How endangered are they?
Asian Elephants are known to be very social animals, creating groups of related females who support each other and their calves. These calves take up to five years before they are weaned from their mother, so forming these protective social groups is vital to their safety. At 17 years old, they reach maturity and can begin the next generation. Because this wonderful process takes quite some time, it is difficult for Asian Elephants to re-populate and thus, the world has seen a drastic decline in populations. The current global population of Asian Elephants is fewer than 50,000 individuals. This means that in just the past three generations (~75 years), the elephant population has fallen by over 50%.
Why are they endangered?
Reduction of viable habitat and illegal poaching are the main contributors to rapid population decline.
There was a time when these incredible animals roamed across nearly all of the Asian Continent. They are now confined to a mere 15% of their original range. Human activities, such as farming, logging, and land development, lead to increases in conflict with wildlife. Unfortunately, from lack of education and wildlife management policies, these conflicts often have a fatal outcome for elephants.
Illegal poaching includes poaching of ivory and skin, as well as, capturing of live young elephants. It is much more difficult to break the will of an adult elephant, and thus, patchers need to capture young elephants. Capturing and removing the young is a violent process, often leading to the death of many elephants in their family group. Once poachers have these calves, they may bind or torture them, until they comply with orders they are given. Depending on the industry they were captured for, these elephants will then live out a life of servitude, either dragging heavy logs for the logging industry or carrying unsuspecting tourists around on their backs.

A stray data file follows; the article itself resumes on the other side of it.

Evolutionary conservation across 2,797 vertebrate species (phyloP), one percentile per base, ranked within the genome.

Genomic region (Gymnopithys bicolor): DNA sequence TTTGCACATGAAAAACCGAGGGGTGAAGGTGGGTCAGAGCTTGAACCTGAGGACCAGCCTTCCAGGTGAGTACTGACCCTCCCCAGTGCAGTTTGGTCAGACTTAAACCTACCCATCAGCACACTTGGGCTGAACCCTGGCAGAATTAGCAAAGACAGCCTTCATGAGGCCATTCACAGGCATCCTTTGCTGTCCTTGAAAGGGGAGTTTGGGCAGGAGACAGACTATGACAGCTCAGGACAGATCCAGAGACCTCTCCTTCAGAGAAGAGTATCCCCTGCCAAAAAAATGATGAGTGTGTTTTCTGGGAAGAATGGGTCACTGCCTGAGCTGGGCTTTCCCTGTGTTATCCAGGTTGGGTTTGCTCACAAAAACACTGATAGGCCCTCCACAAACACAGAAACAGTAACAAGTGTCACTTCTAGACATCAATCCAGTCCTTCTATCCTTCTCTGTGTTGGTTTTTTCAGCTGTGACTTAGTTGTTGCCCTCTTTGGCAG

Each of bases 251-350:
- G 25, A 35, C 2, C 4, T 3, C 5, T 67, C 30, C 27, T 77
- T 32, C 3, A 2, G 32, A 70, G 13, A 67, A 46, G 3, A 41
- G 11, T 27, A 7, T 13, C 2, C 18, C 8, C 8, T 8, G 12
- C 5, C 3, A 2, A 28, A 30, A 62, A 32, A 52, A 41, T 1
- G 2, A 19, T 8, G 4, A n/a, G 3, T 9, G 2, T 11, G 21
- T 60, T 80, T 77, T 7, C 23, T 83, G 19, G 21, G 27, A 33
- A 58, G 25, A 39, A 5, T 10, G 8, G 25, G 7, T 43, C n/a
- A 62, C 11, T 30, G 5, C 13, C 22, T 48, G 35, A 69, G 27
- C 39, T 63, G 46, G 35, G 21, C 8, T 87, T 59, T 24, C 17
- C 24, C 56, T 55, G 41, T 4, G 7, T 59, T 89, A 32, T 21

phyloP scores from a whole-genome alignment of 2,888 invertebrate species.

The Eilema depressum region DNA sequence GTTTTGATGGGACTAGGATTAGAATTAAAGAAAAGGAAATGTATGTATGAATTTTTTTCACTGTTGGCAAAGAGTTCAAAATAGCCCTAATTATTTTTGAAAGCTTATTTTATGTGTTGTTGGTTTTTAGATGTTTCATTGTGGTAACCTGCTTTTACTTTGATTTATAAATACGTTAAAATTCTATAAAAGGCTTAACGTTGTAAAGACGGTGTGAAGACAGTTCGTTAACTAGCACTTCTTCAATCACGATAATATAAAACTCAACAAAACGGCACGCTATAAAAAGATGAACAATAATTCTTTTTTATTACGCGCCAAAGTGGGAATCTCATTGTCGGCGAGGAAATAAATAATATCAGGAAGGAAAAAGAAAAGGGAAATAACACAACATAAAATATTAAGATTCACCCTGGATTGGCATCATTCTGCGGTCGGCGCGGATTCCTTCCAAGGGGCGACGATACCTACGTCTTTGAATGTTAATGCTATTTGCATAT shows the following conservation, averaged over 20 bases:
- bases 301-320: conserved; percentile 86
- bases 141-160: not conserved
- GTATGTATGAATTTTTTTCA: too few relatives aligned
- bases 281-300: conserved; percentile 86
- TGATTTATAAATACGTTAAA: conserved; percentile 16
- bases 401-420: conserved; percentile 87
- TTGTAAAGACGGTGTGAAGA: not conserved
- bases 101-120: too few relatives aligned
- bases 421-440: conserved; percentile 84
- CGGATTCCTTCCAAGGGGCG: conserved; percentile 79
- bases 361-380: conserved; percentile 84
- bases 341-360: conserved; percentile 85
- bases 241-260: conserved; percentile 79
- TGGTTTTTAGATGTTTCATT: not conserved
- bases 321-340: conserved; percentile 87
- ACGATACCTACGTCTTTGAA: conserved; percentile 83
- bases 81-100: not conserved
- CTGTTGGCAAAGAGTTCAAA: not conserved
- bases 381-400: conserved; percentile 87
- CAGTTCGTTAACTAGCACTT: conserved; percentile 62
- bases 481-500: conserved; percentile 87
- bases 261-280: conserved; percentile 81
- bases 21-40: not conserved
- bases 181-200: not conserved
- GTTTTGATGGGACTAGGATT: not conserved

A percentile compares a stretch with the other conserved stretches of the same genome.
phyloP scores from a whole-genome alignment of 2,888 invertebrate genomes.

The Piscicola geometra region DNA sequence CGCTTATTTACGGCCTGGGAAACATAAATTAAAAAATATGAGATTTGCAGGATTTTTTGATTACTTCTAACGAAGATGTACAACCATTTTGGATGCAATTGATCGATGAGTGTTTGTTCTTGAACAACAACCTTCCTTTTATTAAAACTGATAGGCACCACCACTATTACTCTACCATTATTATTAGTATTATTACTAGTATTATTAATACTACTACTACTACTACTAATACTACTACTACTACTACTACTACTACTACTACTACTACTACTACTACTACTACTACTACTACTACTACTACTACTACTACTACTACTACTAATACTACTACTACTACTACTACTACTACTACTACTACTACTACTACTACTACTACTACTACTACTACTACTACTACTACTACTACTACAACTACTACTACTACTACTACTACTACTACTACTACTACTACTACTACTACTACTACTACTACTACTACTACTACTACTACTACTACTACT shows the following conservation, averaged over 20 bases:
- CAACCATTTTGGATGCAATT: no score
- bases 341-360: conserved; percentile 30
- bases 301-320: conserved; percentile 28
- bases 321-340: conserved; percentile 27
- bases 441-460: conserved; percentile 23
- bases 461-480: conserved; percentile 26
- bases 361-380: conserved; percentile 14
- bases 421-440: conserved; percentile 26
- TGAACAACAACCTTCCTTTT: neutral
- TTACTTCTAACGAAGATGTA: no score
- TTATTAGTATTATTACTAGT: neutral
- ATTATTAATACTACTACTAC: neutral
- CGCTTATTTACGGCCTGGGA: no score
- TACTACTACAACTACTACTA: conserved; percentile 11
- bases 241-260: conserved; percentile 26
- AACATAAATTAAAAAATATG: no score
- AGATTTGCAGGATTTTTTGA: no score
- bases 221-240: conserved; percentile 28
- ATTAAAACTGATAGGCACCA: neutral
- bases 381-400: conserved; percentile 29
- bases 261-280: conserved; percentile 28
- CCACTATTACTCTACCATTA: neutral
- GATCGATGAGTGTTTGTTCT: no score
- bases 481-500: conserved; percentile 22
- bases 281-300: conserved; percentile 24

What can we do?
The good news is that it's not too late! There are many organizations already working to save these amazing animals and protect their natural habitat so that future generations can flourish. Our goal at Project Life is to support these organizations in every way we can, through education, awareness, and donation. The only way we can save these majestic giants is by working together; by educating the local farmers about how to coexist with elephants; by banning the capture of elephants for logging and tourism; by ensuring tourists are aware of the detrimental effects of elephant riding; and by helping organizations support sick or injured animals, to release them back into the wild, or provide a safe place for them to thrive.
Our Conservation Partner
Wildlife Friends Foundation Thailand's mission is to rescue and rehabilitate captive wild animals; providing high-quality care and a safe environment for them to live. If possible, release them back into the wild, repopulating forest areas in which they are already endangered or extinct.
Learn More: www.wfft.org